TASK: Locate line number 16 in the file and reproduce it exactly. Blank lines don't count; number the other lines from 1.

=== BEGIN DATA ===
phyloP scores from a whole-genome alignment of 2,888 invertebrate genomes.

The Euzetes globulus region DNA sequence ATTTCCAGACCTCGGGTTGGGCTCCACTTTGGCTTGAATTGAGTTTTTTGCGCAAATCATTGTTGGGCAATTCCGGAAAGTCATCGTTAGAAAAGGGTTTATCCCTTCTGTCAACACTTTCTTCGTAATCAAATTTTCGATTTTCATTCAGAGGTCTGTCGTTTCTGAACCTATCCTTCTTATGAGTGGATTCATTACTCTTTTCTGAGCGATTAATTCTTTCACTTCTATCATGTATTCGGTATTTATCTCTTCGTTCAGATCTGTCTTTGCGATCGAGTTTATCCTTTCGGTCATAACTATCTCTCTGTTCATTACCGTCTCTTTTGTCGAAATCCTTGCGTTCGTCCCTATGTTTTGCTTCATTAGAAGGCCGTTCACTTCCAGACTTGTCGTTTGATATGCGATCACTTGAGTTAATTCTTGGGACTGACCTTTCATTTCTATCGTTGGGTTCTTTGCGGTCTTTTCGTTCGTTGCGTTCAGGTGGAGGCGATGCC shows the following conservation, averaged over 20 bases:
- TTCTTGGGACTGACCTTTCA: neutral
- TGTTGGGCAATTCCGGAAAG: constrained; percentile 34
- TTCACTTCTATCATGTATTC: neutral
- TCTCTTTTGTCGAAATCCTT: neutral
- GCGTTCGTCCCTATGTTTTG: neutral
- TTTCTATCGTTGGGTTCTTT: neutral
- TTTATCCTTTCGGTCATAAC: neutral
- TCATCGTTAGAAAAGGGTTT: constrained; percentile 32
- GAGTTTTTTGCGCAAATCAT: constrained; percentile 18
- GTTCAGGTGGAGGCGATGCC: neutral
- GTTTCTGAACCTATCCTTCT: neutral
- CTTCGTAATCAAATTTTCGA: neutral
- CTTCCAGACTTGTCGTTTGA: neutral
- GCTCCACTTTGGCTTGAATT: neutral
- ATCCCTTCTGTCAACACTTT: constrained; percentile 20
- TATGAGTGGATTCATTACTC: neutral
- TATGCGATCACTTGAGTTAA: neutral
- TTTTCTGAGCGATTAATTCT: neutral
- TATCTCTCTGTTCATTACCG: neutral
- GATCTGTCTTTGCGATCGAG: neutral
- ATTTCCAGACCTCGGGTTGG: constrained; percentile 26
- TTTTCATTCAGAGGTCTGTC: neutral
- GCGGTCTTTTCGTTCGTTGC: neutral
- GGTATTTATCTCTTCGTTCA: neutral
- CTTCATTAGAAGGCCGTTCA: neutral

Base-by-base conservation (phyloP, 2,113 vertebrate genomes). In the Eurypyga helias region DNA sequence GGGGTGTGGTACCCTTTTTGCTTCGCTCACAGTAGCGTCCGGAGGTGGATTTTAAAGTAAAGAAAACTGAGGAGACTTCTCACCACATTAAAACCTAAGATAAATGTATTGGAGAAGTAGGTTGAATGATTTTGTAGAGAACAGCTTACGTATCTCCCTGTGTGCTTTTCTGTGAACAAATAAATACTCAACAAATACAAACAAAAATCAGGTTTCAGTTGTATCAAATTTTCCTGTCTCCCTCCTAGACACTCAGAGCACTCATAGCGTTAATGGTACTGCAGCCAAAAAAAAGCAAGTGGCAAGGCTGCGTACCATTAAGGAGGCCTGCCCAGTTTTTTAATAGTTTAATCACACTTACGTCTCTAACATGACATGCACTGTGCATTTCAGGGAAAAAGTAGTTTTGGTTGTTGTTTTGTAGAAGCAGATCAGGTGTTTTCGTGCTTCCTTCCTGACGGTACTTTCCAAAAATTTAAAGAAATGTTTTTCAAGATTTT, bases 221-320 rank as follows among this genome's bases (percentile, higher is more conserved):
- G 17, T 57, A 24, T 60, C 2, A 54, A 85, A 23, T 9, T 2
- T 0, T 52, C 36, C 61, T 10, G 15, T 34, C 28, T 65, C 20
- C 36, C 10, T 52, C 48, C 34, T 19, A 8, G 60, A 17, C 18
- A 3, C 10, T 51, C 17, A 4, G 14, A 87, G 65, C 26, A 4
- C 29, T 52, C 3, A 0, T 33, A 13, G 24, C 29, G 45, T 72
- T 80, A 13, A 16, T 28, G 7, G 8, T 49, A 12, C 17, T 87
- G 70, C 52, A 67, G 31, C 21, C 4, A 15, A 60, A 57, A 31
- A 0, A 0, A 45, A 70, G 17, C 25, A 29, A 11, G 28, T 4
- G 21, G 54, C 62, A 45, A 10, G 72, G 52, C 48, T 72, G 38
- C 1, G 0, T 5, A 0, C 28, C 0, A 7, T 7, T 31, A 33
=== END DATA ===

- GCTCCACTTTGGCTTGAATT: neutral